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Europe's 'Final Deal' For Greece Released

by Ulrika Lomas,, Brussels

29 June 2015

The European Commission on June 28, 2015, released information on the current negotiating position of the European Commission, the European Central Bank, and the International Monetary Fund, in its ongoing talks on tax and spending policy with Greece, after the Greek Government announced a referendum on the country's future in the EU on the same day.

After a month of intensive talks on tax reform and calls from the Greek Government for it to be allowed to ease off austerity, the Commission has indicated that the proposals that it is now bringing to the table are its final offer.

It said: "In the interest of transparency and for the information of the Greek people, the European Commission is publishing the latest proposals agreed among the three institutions, which take into account the proposals of the Greek authorities of June 8, June 14, June 22, and June 25, as well as the talks at political and technical level throughout the week." In making public its proposals, the Commission is hoping to reach out to Greek voters in the upcoming referendum, with recent press conference comments signaling that EU states are still keen for Greece to remain within the Union.

"Discussions on this text were ongoing with the Greek authorities on [June 26, 2015] in view of the Eurogroup [meeting] of June 27, 2015. The understanding of all parties involved was that this Eurogroup meeting should achieve a comprehensive deal for Greece, one that would have included not just the measures to be jointly agreed, but would also have addressed future financing needs and the sustainability of the Greek debt. It also included support for a Commission-led package for a new start for jobs and growth in Greece, boosting recovery of and investment in the real economy, which was discussed and endorsed by the College of Commissioners on June 24, 2015."

"However, neither this latest version of the document, nor an outline of a comprehensive deal could be formally finalized and presented to the Eurogroup due to the unilateral decision of the Greek authorities to abandon the process on the evening of June 26, 2015," the Commission said.

The document released by the Commission says that Greece must adopt, effective as of July 1, 2015, a supplementary 2015 Budget and a 2016–19 medium-term fiscal strategy, supported by "a sizable and credible package of measures," which would deliver a primary surplus of 1, 2, 3, and 3.5 percent of GDP in 2015, 2016, 2017, and 2018. The package includes VAT reforms, other tax policy measures, pension reforms, public administration reforms, and reforms to address shortfalls in tax collection enforcement, among other things.

On VAT reform, the package would require Greece to adopt legislation to reform the VAT system, effective from July 1, 2015. The standard 23 percent rate would cover also restaurants and catering, and a reduced 13 percent rate would cover basic food, energy, hotels, and water (excluding sewage). A super-reduced rate of six percent would be levied on pharmaceuticals, books, and theater tickets. Greece would be required to streamline exemptions to broaden the base. It would be required to raise the tax on insurance and eliminate discounts, including on islands.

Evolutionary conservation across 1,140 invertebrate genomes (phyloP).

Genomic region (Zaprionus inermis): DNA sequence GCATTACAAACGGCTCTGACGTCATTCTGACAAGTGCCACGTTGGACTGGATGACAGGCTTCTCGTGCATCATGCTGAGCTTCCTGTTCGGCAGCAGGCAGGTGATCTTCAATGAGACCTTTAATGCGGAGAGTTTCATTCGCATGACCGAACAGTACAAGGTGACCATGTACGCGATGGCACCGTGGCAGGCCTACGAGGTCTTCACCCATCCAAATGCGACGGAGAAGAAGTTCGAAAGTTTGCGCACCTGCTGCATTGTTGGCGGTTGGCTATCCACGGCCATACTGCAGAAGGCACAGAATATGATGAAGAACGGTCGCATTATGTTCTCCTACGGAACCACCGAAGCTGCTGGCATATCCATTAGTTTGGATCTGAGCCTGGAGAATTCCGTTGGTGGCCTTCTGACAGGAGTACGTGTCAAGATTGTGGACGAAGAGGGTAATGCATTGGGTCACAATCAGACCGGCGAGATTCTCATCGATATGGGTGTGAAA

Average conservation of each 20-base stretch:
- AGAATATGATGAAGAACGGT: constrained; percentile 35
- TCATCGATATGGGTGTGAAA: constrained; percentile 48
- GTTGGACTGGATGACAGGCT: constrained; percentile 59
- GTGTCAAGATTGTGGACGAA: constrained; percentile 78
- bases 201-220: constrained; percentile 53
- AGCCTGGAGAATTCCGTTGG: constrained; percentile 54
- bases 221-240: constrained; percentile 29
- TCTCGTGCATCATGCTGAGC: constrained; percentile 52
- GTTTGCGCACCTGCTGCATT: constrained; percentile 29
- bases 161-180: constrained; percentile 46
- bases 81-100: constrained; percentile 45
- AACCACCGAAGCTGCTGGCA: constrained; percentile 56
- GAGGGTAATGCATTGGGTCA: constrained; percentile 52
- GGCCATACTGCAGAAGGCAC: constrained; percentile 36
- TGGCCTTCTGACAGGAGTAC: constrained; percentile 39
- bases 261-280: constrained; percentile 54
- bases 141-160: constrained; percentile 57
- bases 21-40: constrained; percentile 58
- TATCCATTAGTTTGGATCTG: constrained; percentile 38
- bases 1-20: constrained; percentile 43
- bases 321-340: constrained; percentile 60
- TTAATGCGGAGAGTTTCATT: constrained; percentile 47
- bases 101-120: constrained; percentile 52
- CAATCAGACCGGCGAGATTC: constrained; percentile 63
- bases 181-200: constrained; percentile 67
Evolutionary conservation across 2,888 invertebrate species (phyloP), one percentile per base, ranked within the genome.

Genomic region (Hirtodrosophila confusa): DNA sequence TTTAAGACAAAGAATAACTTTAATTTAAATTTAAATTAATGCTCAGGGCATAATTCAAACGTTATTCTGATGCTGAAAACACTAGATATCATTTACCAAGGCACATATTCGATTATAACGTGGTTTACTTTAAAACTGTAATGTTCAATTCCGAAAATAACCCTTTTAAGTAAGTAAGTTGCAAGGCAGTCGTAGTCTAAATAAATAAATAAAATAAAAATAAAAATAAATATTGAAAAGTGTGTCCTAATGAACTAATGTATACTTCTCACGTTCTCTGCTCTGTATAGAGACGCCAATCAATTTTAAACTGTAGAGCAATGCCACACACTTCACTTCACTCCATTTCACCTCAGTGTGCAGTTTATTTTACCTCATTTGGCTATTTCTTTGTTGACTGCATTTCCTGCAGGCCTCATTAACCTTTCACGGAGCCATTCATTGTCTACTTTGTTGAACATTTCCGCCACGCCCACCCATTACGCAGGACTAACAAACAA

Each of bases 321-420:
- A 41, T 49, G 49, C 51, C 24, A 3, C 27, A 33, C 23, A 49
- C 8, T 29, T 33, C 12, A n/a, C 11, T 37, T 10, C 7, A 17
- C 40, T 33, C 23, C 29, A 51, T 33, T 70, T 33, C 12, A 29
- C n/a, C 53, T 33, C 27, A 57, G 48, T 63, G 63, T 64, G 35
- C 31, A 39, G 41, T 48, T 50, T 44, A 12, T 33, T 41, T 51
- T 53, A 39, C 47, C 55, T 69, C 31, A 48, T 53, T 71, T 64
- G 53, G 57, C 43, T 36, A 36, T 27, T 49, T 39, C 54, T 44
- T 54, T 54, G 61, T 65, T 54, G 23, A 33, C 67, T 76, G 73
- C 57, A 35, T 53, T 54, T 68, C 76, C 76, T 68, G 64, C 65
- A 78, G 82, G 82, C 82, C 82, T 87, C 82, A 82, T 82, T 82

The Commission has said the VAT reform measures could be reviewed at the end of 2016, provided that equivalent additional revenues are collected through measures taken against tax evasion and to improve collectability of VAT. Any decision to review and revise these terms would take place in consultation with the institutions.

Other tax measures would include tightening corporate income tax loopholes, including requiring 100 percent advance payments for corporate income as well as individual business income tax by end-2016, and an increase in the corporate income tax rate from 26 percent to 28 percent.

Greece would be required to increase the rate of tonnage tax and phase out tax breaks for the shipping industry. The luxury tax on recreation vessels in excess of 10 meters would be extended and the rate would be increased from 10 percent.

The personal income tax regime would be simplified under the deal, and reform would be undertaken of the income tax code, including provisions covering capital taxation, investment vehicles, the farming industry, and self-employed persons, among other things.

Greece would also be required to introduce a new Criminal Law on Tax Evasion and Fraud and introduce the Gross Gaming Revenues tax regime, which features a 30 percent rate, on video lottery terminals.

TAGS: tonnage tax | tax | investment | business | European Commission | value added tax (VAT) | energy | insurance | luxury tax | enforcement | food | legislation | Greece | tax breaks | tax reform | Europe | Tax | Tax Evasion

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